Photographs, negatives, slides, film, postcards, ephemera, correspondence and artifacts belonging to Thomas L. Williams, photographer for William & Mary for 35 years. He was also a photographer for Camp Peary and Colonial Williamsburg prior to working for William & Mary.
Collection is open to all researchers. Manuscript collections and archival records may contain materials with sensitive or confidential information that is protected under federal or state right to privacy laws and regulations, such as the Virginia Public Records Act (Code of Virginia. § 42.1-76-91); and the Virginia Freedom of Information Act (Code of Virginia § 2.2-3705.5). Confidential material may include, but is not limited to, educational, medical, and personnel records. If sensitive material is found in this collection, please contact a staff member immediately. The disclosure of personally identifiable information pertaining to a living individual may have legal consequences for which the College of William and Mary assumes no responsibility.
Before publishing quotations or excerpts from any materials, permission must be obtained from the Curator of Manuscripts and Rare Books, and the holder of the copyright, if not Swem Library.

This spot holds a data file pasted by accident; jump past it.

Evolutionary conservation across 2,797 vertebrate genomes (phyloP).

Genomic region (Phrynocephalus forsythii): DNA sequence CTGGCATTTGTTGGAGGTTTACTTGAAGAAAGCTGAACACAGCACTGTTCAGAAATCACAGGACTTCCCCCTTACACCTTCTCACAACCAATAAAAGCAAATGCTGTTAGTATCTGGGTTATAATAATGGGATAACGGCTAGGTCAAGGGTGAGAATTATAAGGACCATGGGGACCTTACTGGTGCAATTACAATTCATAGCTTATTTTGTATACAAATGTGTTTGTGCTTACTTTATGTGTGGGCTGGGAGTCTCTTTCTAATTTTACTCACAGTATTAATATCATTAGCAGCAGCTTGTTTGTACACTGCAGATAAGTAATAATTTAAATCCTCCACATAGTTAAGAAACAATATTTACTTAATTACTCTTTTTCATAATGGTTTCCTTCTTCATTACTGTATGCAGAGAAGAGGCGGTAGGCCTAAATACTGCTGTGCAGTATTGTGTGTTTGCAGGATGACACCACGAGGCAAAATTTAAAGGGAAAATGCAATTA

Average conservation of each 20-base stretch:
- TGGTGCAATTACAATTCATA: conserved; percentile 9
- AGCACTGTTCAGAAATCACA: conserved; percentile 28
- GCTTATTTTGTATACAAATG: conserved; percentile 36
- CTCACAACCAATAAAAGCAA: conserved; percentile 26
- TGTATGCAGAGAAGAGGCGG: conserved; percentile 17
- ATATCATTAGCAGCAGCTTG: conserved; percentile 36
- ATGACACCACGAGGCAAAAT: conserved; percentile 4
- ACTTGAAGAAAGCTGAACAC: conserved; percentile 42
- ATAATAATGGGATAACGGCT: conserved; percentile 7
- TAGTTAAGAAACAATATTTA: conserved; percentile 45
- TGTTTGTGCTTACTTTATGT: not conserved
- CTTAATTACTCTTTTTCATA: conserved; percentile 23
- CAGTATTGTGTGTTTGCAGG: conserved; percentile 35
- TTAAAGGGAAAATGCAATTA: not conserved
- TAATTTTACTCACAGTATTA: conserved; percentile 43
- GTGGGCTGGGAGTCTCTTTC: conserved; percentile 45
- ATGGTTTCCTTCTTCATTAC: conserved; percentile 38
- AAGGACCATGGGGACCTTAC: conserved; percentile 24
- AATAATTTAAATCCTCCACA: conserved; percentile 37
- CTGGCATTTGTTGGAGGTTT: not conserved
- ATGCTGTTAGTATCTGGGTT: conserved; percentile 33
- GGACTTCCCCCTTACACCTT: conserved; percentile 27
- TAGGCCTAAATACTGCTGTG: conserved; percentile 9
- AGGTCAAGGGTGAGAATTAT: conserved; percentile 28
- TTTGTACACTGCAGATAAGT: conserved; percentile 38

Born in 1912 in Shire Oaks, Pennsylvania, Thomas L. Williams studied photography at the Art Institute of Pittsburgh. Shortly after graduating for the Institute, Mr. Williams enlisted in the Navy shortly after Pearl Harbor and was stationed at Camp Peary, where he started the base's photography laboratory. While at Camp Peary, he shot many photographs for Colonial Williamsburg, who hired him shortly after World War II to start their photography section. After nine years at Colonial Williamsburg, Mr. Williams became the photographer for the College of William and Mary, a position he held for 35 years. While at William and Mary, Mr. Williams photographed various events at the College, including Charter Day and Commencement ceremonies, the inauguration of Davis Y. Paschall as president of William and Mary, and the celebrations during Homecoming Weekend.
45 Linear Feet
Gift of daughter Karen Laufer